"I'm hoping for an apology. I'd be happy with that," Israel Folau told reporters outside the Fair Work Commission in Sydney today.
What an infuriatingly ironic thing to say.
It is true that one apology could have fixed the mess between Folau and Rugby Australia. But that apology is long overdue — and Folau is still unwilling to deliver it.
He doesn't even realise he owes one.
Of course, when Folau says he would be happy with an apology from Rugby Australia, that isn't strictly true. He wants a lot more than that — to be reinstated as an exorbitantly paid footy star, or failing that, to receive a payout of $10 million.
All I or anyone else really want from Folau, on the other hand, is an apology. We'd be happy with that. Genuine remorse would be nice, but I daresay we would settle for even the slightest hint of recognition that his words were hurtful.
And that is the fundamental problem here. Folau honestly does not believe he said anything hateful. In fact, he thinks the exact opposite.
"It's something that I'm trying to share in love, and that's the way I look at it in terms of sharing the Bible and the passages with my fellow men each day," Folau said in an interview on Thursday night, referring to his repeated declarations that gay people are destined for hell.
Despite all its qualities, and everything positive it contributes to society, religion still has a nasty habit of spreading hate and calling it love.
That's an awkward problem to talk about. I feel awkward typing this right now, because I know from experience how wonderful and compassionate people of faith can be. But what the heck, this needs to be said.
When you tell someone the god you worship will send them to hell, it is not a loving sentiment. You are implicitly telling that person you believe they deserve to suffer for eternity unless they repent.
It has been put to me frequently over the last week that Folau also condemned drunks, adulterers, liars, fornicators, thieves, atheists and idolaters.
"The adulterers aren't offended!" the argument goes. How come there's one standard for insulting them and another for insulting gay people?
You know what sets everything on that list apart from homosexuality? Every single one is a choice. You can choose not to drink, not to steal, not to have sex before marriage.
Being gay is not a choice.
We are talking about the difference between judging someone for how they behave and judging them for how they were born.
I'm at least three of the things on Folau's list. If I wanted to avoid hell, I could quite easily repent my constant drunkenness and never touch a drop of booze again.
When you tell someone to repent for being gay, it isn't that simple. Their sexuality is not something they can control; it's part of who they are. You'd have as much success asking someone to change the colour of their skin.
That is why Folau's words were so damaging, regardless of his intention. That is why he was sacked for anti-gay comments, not anti-atheist. It's a deeper level of prejudice, and Australia's football codes have done the right thing in trying to stamp it out of their ranks in recent years.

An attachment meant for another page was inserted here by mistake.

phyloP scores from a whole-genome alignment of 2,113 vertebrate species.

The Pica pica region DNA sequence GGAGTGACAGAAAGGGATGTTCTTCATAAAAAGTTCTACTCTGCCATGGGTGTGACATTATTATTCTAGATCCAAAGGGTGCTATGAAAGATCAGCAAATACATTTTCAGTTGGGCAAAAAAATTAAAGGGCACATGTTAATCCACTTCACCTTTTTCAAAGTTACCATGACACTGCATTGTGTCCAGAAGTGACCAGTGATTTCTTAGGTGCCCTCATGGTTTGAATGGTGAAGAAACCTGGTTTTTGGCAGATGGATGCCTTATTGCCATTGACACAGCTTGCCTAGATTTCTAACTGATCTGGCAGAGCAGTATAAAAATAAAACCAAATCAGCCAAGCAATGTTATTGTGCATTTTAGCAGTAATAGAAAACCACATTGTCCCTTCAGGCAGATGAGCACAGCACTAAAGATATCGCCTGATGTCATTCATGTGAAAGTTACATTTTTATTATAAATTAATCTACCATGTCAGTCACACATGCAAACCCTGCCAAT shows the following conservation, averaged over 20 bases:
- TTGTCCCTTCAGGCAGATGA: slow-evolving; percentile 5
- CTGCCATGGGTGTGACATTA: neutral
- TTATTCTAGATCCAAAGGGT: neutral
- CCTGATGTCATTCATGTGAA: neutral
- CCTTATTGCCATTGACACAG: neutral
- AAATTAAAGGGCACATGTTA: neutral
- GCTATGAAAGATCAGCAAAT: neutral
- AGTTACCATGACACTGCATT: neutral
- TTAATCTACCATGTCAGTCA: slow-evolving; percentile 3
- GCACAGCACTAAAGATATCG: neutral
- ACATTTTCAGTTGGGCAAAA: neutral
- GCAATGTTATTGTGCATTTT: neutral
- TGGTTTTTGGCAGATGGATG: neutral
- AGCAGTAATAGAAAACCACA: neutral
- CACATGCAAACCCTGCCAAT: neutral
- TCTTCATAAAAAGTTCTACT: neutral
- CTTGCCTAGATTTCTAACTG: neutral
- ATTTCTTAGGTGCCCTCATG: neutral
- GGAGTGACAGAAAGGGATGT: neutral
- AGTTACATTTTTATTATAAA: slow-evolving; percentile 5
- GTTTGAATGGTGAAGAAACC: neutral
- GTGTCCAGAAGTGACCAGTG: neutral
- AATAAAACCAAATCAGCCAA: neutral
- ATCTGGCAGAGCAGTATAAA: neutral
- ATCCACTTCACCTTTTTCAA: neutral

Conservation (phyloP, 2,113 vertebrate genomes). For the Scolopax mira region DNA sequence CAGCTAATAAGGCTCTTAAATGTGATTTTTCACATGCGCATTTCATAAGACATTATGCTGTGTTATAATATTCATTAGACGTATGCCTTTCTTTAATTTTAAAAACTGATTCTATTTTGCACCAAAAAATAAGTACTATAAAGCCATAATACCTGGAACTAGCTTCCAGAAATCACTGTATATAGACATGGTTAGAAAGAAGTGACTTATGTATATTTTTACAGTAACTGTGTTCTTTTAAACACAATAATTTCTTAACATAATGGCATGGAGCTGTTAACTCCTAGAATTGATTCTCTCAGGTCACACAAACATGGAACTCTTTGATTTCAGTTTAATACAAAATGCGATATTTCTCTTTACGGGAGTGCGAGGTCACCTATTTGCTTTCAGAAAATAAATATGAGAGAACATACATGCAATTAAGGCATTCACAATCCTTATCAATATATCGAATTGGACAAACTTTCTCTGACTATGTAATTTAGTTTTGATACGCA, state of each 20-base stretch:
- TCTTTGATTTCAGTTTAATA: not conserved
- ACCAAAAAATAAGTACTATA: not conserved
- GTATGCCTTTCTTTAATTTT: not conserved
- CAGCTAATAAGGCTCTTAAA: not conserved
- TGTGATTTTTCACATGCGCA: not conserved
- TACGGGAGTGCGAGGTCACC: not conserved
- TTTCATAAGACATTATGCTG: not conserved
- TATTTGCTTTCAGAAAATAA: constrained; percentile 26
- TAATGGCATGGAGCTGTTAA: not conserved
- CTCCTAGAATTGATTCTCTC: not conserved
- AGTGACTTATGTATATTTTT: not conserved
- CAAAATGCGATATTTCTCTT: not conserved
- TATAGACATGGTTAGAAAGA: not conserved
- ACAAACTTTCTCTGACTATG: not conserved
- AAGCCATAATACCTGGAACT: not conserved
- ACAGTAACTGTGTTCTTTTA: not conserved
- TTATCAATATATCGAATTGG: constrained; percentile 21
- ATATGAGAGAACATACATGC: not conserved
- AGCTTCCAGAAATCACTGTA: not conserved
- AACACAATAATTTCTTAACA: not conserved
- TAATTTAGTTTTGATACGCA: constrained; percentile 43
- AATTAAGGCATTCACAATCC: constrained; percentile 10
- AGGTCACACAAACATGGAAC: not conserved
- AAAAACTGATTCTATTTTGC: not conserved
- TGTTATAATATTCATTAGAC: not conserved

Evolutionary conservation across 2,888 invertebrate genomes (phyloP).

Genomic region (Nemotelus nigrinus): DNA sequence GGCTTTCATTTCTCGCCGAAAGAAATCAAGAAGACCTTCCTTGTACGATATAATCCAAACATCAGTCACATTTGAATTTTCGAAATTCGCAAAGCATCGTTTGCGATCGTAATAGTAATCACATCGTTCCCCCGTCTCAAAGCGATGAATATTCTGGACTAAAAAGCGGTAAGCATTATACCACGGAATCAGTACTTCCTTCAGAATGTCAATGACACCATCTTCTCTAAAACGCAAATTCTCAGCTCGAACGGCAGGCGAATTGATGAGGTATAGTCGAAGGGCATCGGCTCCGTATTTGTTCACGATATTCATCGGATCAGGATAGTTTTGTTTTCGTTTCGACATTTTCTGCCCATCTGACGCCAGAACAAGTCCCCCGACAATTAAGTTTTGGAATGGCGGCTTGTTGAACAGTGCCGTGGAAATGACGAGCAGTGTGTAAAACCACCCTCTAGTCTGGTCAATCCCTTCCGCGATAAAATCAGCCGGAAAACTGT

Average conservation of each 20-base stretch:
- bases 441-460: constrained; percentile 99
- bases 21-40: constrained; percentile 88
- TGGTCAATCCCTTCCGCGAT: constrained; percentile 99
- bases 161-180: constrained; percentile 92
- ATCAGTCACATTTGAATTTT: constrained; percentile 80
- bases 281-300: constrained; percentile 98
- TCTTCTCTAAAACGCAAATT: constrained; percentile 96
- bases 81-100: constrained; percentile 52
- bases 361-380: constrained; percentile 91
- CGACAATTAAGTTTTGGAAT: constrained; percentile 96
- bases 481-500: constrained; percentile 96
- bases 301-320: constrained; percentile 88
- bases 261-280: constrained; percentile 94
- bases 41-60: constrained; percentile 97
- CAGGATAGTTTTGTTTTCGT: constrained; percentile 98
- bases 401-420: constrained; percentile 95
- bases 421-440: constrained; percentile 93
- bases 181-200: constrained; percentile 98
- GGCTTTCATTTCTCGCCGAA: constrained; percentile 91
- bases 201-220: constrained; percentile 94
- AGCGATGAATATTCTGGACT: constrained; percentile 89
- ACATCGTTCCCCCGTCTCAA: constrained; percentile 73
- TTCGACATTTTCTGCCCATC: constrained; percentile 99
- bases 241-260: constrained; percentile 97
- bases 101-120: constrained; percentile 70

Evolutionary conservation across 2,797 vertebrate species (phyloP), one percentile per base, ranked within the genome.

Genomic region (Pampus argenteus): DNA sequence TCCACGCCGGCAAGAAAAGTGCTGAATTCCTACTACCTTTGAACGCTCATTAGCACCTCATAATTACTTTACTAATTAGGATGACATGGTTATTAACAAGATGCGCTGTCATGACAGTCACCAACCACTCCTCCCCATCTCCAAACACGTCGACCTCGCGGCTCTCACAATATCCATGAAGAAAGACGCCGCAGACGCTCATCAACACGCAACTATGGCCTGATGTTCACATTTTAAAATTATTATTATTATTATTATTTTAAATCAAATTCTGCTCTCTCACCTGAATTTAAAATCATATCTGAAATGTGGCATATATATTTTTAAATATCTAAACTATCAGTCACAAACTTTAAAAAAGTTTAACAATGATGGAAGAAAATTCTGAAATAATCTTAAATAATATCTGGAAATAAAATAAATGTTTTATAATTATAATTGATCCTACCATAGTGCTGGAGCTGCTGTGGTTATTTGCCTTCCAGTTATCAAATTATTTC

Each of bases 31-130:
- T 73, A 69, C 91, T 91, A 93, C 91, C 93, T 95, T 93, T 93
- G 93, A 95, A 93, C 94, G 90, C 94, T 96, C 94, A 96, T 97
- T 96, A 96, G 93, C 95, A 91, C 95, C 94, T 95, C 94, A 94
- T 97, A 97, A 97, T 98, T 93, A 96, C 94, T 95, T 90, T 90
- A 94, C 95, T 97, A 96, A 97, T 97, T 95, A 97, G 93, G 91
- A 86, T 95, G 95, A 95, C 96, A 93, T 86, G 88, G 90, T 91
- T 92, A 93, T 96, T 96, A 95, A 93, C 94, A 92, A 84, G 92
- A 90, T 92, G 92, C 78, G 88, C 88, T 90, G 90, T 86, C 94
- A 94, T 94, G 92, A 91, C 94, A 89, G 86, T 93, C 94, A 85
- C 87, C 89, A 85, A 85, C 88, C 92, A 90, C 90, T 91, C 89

Folau was the face of one of those codes. As the most talented and popular player in Australian rugby, he had a responsibility to the sport and its supporters.
Try to put yourself in the shoes of a young, gay rugby fan. Let's say 15 years old. You're already confused about your sexuality and terrified of what your family and friends might think. Then you read a post from your idol, telling you there's something so fundamentally wrong with you that you deserve to go to hell.
I don't know about you, but my head was messed up enough as a teenager without adding any of that incalculable stress to the equation.
So is it any wonder young LGBTQ people are five times more likely than their straight peers to attempt suicide?
Yes, I know you've heard that statistic before, and no, I'm not going to stop repeating it, because it matters far more than a rugby player's desire to quote the Bible's less savoury passages on Instagram.
The part that saddens me is that Folau has heard the massive public outcry over his comments without actually listening to any of it. There has been no self-reflection; no sign that he cares enough to understand the damage his words might cause.
He still believes he is the victim here, and that he has nothing to apologise for.
"I can certainly see it from both sides. If I had a child who was a drug addict, I would still love my child without anything attached to that," Folau said during that interview on Thursday night.
There he goes again. Comparing being gay to being a drug addict, without any idea how offensive that is or the faintest inclination to learn. And he cites it as evidence he can see the issue "from both sides".
At its best, religion encourages us to show love and empathy for one another. At its worst, it can make us carelessly judgmental, often without even realising it.
Folau doesn't realise it. Hopefully, one day, he will. Then he might consider offering an apology of his own.
Sam Clench is news.com.au's political reporter. This article was first published on news.com.au.